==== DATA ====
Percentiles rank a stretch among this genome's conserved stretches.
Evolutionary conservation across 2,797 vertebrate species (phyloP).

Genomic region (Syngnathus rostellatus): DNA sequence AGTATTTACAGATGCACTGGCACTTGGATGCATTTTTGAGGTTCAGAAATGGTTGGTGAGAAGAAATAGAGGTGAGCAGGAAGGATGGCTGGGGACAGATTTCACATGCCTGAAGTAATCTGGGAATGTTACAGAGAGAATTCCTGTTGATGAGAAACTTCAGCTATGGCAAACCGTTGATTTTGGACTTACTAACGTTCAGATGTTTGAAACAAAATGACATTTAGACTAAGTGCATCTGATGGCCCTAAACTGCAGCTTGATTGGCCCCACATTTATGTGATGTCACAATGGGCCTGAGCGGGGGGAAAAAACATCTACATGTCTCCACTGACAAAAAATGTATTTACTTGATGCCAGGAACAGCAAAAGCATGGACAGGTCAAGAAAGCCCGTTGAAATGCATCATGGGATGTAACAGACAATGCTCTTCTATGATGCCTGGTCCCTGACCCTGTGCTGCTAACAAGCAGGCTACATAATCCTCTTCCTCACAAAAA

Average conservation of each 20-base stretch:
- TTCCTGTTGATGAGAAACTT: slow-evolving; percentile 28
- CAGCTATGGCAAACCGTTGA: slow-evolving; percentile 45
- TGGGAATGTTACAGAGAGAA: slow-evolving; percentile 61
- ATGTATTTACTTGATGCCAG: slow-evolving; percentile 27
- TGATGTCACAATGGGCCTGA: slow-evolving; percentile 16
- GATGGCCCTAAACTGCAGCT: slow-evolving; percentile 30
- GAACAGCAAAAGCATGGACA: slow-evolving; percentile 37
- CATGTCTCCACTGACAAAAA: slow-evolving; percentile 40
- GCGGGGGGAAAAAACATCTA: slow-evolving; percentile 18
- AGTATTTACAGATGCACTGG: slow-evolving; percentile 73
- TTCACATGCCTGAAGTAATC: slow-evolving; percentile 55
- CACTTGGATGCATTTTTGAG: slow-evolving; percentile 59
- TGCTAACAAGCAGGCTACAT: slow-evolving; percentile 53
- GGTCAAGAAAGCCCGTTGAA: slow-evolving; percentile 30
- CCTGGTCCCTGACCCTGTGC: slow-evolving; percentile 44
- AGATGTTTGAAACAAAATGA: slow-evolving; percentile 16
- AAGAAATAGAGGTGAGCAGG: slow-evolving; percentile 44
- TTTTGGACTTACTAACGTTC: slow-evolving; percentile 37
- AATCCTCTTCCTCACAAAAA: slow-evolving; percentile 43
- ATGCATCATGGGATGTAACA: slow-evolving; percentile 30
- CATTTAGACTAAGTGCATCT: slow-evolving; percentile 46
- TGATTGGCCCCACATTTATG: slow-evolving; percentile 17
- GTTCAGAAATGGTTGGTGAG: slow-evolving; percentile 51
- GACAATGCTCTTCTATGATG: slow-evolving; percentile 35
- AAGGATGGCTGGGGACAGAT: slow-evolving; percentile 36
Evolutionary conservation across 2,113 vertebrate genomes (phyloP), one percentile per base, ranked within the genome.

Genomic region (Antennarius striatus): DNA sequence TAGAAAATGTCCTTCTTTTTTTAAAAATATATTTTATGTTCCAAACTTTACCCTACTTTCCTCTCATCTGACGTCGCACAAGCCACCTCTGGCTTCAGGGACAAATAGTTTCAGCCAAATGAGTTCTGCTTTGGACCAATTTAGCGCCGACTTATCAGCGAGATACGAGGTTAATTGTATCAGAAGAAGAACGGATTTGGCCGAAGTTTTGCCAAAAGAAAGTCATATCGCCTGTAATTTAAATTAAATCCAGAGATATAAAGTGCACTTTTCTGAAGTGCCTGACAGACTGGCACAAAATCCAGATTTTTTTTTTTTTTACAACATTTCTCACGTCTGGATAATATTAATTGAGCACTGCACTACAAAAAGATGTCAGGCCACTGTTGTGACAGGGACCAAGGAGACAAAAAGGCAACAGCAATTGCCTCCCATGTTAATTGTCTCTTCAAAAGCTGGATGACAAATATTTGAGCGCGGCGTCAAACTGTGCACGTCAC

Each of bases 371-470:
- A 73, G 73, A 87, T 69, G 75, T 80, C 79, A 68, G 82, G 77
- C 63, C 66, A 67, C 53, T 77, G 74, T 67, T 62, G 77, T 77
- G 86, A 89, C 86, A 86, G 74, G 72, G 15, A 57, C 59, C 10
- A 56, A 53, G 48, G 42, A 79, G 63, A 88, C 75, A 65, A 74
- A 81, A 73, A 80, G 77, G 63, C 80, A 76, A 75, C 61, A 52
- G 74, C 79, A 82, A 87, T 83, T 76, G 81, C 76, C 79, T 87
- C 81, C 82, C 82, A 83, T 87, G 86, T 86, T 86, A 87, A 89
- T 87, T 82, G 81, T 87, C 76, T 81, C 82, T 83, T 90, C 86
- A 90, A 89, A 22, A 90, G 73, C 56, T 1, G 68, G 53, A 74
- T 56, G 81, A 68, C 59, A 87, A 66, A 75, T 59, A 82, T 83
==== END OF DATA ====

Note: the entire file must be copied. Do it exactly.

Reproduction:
Percentiles rank a stretch among this genome's conserved stretches.
Evolutionary conservation across 2,797 vertebrate species (phyloP).

Genomic region (Syngnathus rostellatus): DNA sequence AGTATTTACAGATGCACTGGCACTTGGATGCATTTTTGAGGTTCAGAAATGGTTGGTGAGAAGAAATAGAGGTGAGCAGGAAGGATGGCTGGGGACAGATTTCACATGCCTGAAGTAATCTGGGAATGTTACAGAGAGAATTCCTGTTGATGAGAAACTTCAGCTATGGCAAACCGTTGATTTTGGACTTACTAACGTTCAGATGTTTGAAACAAAATGACATTTAGACTAAGTGCATCTGATGGCCCTAAACTGCAGCTTGATTGGCCCCACATTTATGTGATGTCACAATGGGCCTGAGCGGGGGGAAAAAACATCTACATGTCTCCACTGACAAAAAATGTATTTACTTGATGCCAGGAACAGCAAAAGCATGGACAGGTCAAGAAAGCCCGTTGAAATGCATCATGGGATGTAACAGACAATGCTCTTCTATGATGCCTGGTCCCTGACCCTGTGCTGCTAACAAGCAGGCTACATAATCCTCTTCCTCACAAAAA

Average conservation of each 20-base stretch:
- TTCCTGTTGATGAGAAACTT: slow-evolving; percentile 28
- CAGCTATGGCAAACCGTTGA: slow-evolving; percentile 45
- TGGGAATGTTACAGAGAGAA: slow-evolving; percentile 61
- ATGTATTTACTTGATGCCAG: slow-evolving; percentile 27
- TGATGTCACAATGGGCCTGA: slow-evolving; percentile 16
- GATGGCCCTAAACTGCAGCT: slow-evolving; percentile 30
- GAACAGCAAAAGCATGGACA: slow-evolving; percentile 37
- CATGTCTCCACTGACAAAAA: slow-evolving; percentile 40
- GCGGGGGGAAAAAACATCTA: slow-evolving; percentile 18
- AGTATTTACAGATGCACTGG: slow-evolving; percentile 73
- TTCACATGCCTGAAGTAATC: slow-evolving; percentile 55
- CACTTGGATGCATTTTTGAG: slow-evolving; percentile 59
- TGCTAACAAGCAGGCTACAT: slow-evolving; percentile 53
- GGTCAAGAAAGCCCGTTGAA: slow-evolving; percentile 30
- CCTGGTCCCTGACCCTGTGC: slow-evolving; percentile 44
- AGATGTTTGAAACAAAATGA: slow-evolving; percentile 16
- AAGAAATAGAGGTGAGCAGG: slow-evolving; percentile 44
- TTTTGGACTTACTAACGTTC: slow-evolving; percentile 37
- AATCCTCTTCCTCACAAAAA: slow-evolving; percentile 43
- ATGCATCATGGGATGTAACA: slow-evolving; percentile 30
- CATTTAGACTAAGTGCATCT: slow-evolving; percentile 46
- TGATTGGCCCCACATTTATG: slow-evolving; percentile 17
- GTTCAGAAATGGTTGGTGAG: slow-evolving; percentile 51
- GACAATGCTCTTCTATGATG: slow-evolving; percentile 35
- AAGGATGGCTGGGGACAGAT: slow-evolving; percentile 36
Evolutionary conservation across 2,113 vertebrate genomes (phyloP), one percentile per base, ranked within the genome.

Genomic region (Antennarius striatus): DNA sequence TAGAAAATGTCCTTCTTTTTTTAAAAATATATTTTATGTTCCAAACTTTACCCTACTTTCCTCTCATCTGACGTCGCACAAGCCACCTCTGGCTTCAGGGACAAATAGTTTCAGCCAAATGAGTTCTGCTTTGGACCAATTTAGCGCCGACTTATCAGCGAGATACGAGGTTAATTGTATCAGAAGAAGAACGGATTTGGCCGAAGTTTTGCCAAAAGAAAGTCATATCGCCTGTAATTTAAATTAAATCCAGAGATATAAAGTGCACTTTTCTGAAGTGCCTGACAGACTGGCACAAAATCCAGATTTTTTTTTTTTTTACAACATTTCTCACGTCTGGATAATATTAATTGAGCACTGCACTACAAAAAGATGTCAGGCCACTGTTGTGACAGGGACCAAGGAGACAAAAAGGCAACAGCAATTGCCTCCCATGTTAATTGTCTCTTCAAAAGCTGGATGACAAATATTTGAGCGCGGCGTCAAACTGTGCACGTCAC

Each of bases 371-470:
- A 73, G 73, A 87, T 69, G 75, T 80, C 79, A 68, G 82, G 77
- C 63, C 66, A 67, C 53, T 77, G 74, T 67, T 62, G 77, T 77
- G 86, A 89, C 86, A 86, G 74, G 72, G 15, A 57, C 59, C 10
- A 56, A 53, G 48, G 42, A 79, G 63, A 88, C 75, A 65, A 74
- A 81, A 73, A 80, G 77, G 63, C 80, A 76, A 75, C 61, A 52
- G 74, C 79, A 82, A 87, T 83, T 76, G 81, C 76, C 79, T 87
- C 81, C 82, C 82, A 83, T 87, G 86, T 86, T 86, A 87, A 89
- T 87, T 82, G 81, T 87, C 76, T 81, C 82, T 83, T 90, C 86
- A 90, A 89, A 22, A 90, G 73, C 56, T 1, G 68, G 53, A 74
- T 56, G 81, A 68, C 59, A 87, A 66, A 75, T 59, A 82, T 83